Disabled teen suffered 'days of excruciating pain' before death

Callum Robinson Image copyright Family photo
Image caption The coroner recorded a narrative verdict into Callum's death

The family of a disabled boy who died after "days of excruciating pain" say they are "pleased" a hospital trust is changing its procedures.

Callum Robinson died in hospital one week after sustaining injuries in a fall at his home in August 2014. He was being looked after by a care worker.

A hip fracture, which led to the 14-year-old from Marton's death, was not detected in an X-ray at James Cook University Hospital, an inquest heard.

A narrative verdict was recorded.

Callum sustained two leg injuries in the fall from his bed, including a fracture which required an operation, the inquest heard.

'Open and honest'

The hip fracture was not detected by radiographers because his incontinence pad was not removed - resulting in a sub-optimal X-ray image.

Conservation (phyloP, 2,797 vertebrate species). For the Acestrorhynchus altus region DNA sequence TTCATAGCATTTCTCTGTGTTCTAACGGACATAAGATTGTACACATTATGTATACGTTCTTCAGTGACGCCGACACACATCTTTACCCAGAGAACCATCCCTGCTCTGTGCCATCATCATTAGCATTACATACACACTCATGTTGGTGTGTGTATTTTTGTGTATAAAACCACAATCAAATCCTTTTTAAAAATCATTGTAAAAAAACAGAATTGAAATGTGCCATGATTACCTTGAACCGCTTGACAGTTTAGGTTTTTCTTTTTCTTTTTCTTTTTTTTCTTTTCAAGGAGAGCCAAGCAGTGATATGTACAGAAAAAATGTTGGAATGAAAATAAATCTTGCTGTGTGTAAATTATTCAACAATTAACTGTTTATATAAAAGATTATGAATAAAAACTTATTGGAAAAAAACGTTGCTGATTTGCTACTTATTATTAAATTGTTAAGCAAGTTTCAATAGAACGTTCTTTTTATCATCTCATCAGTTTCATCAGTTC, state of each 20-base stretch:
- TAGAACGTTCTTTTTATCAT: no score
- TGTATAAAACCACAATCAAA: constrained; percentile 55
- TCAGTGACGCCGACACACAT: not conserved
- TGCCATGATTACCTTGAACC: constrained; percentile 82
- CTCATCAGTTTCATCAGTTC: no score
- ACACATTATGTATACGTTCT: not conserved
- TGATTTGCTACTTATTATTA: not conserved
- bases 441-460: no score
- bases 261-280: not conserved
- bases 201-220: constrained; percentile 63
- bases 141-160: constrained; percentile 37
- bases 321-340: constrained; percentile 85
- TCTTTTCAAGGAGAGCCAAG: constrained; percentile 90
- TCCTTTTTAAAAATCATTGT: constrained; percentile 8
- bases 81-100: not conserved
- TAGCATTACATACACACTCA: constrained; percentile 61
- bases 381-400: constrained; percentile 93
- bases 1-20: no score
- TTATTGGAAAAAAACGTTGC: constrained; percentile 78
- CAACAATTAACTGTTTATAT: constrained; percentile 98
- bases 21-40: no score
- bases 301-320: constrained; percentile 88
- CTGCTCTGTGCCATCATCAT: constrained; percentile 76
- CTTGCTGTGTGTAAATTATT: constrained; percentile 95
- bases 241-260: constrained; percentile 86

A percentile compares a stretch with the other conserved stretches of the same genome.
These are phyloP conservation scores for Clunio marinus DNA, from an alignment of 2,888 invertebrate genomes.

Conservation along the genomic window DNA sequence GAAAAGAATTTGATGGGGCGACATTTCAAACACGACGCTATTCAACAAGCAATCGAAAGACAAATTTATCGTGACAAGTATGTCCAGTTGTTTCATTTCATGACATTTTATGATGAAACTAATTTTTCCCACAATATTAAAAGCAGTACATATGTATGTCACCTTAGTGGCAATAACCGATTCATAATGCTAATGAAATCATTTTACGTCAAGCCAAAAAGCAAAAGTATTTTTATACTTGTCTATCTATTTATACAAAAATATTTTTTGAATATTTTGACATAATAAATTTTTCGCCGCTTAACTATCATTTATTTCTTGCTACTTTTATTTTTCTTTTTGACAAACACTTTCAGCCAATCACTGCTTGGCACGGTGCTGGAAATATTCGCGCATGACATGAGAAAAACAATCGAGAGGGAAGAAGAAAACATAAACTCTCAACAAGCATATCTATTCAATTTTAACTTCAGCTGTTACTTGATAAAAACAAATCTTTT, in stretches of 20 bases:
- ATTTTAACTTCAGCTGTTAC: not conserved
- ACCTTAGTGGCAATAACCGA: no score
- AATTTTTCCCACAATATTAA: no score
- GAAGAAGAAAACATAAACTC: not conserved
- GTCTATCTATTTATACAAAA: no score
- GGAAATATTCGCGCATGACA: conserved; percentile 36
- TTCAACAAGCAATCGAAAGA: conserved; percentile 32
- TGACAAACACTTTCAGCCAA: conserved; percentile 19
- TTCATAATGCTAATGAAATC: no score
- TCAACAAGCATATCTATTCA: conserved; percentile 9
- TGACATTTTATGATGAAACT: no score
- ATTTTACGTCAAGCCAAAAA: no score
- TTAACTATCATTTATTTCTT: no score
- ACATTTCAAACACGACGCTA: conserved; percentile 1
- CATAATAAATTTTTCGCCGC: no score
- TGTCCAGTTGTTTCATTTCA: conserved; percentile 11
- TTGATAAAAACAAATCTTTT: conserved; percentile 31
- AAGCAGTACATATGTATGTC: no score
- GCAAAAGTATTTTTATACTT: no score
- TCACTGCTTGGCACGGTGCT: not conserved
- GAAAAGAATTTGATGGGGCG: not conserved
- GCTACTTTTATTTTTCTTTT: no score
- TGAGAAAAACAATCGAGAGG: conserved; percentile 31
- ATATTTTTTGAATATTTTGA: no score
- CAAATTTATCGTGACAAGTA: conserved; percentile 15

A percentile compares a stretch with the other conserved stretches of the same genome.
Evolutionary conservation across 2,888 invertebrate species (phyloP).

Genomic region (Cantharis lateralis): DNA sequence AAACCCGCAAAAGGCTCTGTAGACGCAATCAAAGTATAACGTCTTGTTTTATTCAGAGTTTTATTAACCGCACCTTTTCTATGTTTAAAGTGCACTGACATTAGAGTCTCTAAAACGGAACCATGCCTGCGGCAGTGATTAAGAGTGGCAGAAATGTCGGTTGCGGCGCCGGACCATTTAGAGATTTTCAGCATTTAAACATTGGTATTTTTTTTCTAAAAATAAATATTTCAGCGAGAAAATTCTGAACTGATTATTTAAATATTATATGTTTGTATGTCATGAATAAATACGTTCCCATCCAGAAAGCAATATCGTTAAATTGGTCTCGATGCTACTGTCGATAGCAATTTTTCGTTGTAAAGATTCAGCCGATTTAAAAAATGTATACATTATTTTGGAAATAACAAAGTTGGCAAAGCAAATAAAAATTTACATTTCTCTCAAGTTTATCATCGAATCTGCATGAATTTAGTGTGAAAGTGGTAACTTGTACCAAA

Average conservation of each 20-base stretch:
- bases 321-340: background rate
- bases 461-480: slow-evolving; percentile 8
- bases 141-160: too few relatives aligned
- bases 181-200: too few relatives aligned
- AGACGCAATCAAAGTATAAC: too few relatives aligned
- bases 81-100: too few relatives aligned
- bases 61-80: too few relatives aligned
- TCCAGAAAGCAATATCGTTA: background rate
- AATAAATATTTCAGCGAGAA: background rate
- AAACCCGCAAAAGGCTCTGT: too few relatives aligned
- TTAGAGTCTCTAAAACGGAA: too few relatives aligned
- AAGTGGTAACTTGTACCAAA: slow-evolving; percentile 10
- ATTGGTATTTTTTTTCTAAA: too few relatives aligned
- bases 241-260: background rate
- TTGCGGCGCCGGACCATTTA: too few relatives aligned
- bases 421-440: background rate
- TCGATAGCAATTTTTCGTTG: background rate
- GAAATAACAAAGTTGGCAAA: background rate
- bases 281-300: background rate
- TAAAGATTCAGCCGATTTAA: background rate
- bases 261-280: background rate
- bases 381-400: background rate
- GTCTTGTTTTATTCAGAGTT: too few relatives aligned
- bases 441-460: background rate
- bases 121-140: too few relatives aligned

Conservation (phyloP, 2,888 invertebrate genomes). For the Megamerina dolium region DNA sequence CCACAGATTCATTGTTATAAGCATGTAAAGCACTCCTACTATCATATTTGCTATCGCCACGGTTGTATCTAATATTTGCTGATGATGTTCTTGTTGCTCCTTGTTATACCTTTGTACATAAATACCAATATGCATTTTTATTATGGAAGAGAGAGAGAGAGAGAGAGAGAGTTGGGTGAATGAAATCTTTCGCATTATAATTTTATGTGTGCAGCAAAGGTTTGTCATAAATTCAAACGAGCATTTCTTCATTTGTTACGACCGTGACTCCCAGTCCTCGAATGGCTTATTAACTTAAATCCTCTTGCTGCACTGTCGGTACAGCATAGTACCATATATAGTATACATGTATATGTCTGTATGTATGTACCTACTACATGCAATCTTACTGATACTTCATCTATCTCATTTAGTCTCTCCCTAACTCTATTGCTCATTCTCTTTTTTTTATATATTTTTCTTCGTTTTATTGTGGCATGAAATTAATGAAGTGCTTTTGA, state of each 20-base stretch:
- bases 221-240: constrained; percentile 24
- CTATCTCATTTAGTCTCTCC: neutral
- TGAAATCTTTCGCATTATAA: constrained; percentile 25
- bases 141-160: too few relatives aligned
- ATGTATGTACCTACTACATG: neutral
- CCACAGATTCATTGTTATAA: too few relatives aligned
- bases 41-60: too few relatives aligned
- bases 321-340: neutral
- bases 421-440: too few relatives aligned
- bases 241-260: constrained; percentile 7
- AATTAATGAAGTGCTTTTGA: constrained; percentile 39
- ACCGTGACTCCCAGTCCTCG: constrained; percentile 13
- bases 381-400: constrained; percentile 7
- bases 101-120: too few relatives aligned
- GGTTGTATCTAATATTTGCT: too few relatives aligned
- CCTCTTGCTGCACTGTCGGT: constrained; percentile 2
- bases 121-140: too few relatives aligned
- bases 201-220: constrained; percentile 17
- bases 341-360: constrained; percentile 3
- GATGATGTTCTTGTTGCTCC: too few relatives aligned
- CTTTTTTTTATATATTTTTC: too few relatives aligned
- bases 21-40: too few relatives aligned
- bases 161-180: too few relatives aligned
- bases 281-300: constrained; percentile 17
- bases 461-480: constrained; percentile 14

Callum's body was unable to cope with the stress of surgery, the inquest heard.

South Tees Hospitals NHS Foundation Trust said it had been "open and honest" and apologised for not identifying the fracture initially.

The hospital has now strengthened its X-ray procedures following Callum's death.

Image copyright Family photo
Image caption Callum's father said his initial request for a repeat x-ray was at first refused

His father, Paul Robinson, said: "We are pleased that changes are being put in place as a result of Callum, especially two new procedures that makes it really clear what they should and should not do."

Voyage Specialist Healthcare said the incident was thoroughly investigated and no further action was taken. It added carer Amy Carter's training was "up to date" and included "specialist training to meet Callum's needs".

Coroner Karen Welsh said his parents knew they would lose Callum at some point, "but not in such a tragic series of events".

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